For more than 10 years, the Tuesday after Thanksgiving is when we celebrate Giving Tuesday. This day has become a time when people give back to charities and nonprofits around the country to support the organizations in their quest to help those in need.

As behavioral health professionals, we can get into the “holiday spirit” by giving back in a mentally healthy way — not necessarily by giving monetarily, but by taking action in supporting mental health-wellness for ourselves and others. Here are several ways you and your clients can participate in Giving Tuesday while keeping mental health in mind:

  1. Share your knowledge: As we know, mental health is often surrounded by misinformation and misconceptions. Understanding the realities of mental illness is a powerful way for others to truly begin to understand what others are going through. As behavioral health professionals, we have the knowledge and resources to share with others to help destigmatize mental health and find the best ways to support people living with mental illness.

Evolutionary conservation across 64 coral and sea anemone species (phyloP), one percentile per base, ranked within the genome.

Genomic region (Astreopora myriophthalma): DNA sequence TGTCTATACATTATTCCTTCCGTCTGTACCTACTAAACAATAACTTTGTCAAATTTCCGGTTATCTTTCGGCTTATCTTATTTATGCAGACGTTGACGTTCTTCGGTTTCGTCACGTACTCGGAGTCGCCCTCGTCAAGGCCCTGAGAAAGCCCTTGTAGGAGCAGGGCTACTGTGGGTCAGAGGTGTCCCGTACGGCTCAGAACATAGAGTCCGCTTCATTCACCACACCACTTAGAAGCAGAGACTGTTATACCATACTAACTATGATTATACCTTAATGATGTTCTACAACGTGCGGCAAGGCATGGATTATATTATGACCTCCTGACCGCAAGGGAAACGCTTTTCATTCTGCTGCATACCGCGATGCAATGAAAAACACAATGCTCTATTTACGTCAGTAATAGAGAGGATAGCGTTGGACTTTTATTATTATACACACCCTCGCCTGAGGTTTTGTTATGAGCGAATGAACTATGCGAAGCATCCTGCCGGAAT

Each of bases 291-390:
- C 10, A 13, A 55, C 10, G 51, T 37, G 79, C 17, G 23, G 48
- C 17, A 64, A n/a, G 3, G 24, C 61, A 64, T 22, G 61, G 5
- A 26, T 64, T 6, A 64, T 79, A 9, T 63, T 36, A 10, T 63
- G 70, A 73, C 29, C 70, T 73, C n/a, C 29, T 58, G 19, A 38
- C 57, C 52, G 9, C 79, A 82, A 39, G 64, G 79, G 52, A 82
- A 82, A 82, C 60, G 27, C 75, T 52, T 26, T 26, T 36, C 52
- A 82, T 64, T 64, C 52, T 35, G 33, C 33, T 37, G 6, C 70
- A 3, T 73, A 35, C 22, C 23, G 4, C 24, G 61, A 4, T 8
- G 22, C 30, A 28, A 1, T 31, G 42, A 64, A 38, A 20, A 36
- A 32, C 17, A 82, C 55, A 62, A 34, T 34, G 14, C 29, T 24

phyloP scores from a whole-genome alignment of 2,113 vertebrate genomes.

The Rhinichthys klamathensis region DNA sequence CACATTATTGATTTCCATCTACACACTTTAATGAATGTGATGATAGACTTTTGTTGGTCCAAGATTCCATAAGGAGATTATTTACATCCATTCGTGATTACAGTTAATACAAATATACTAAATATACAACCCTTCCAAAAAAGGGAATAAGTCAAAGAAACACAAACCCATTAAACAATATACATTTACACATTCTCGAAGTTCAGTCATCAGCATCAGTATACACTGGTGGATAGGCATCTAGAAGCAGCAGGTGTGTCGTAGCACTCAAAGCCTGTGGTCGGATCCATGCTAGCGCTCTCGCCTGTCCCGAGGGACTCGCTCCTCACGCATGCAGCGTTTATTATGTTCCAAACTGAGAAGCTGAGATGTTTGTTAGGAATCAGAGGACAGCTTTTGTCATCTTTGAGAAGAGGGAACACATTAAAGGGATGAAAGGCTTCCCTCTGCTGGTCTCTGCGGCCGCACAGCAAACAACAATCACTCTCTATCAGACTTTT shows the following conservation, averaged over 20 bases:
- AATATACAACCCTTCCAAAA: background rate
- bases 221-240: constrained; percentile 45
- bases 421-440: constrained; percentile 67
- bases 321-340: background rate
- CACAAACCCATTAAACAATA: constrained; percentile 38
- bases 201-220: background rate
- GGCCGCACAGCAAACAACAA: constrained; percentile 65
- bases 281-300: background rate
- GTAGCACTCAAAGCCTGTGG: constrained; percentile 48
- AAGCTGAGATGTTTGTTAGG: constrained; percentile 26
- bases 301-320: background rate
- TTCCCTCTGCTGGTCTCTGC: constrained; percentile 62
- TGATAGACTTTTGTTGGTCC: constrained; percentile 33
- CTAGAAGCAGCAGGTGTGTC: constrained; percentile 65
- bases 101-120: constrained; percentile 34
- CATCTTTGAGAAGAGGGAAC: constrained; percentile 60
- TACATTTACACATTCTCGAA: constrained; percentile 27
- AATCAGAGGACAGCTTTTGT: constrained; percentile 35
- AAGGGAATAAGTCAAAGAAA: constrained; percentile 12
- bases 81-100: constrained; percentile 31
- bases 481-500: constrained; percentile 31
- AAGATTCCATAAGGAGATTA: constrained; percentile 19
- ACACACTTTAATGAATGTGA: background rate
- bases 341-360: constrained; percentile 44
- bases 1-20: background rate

2. Remember that language matters: While it can feel awkward at times, you can help destigmatize mental health by countering harmful opinions and language you encounter with accurate knowledge. Leaders in mental health research have found that using appropriate language to describe mental illness and addiction can help to reduce stigma and improve how people with these conditions are treated in health care settings and throughout society. Taking a stand for others by having tough conversations with a judging relative or neighbor is a great way to support the mental health movement.
  3. Reach out: Dealing with mental illness every single day can be very isolating, which is why hearing from friends and loved ones can truly be impactful. Take time to check in with those who may be struggling this holiday season. And remember, if you are having a hard time, reach out to your support people — these actions of connection can make all the difference.
  4. Get trained in Mental Health First Aid: Mental Health First Aid, a skills-based training course that teaches participants about mental health and substance-use issues, has trained more than 3 million people across the country to identify, understand and respond to signs and symptoms of mental health and substance use challenges. This is a great way to get educated, help destigmatize mental illness, and know how to help others all at the same time.
Incorporating joy and giving back to others is a wonderful way to get into the holiday spirit, and it’s possible to do this in a way that also supports your role as a behavioral health professional and your clients as well. How will you give back this season?

Giving Tuesday: Ways to Participate with Mental Health in Mind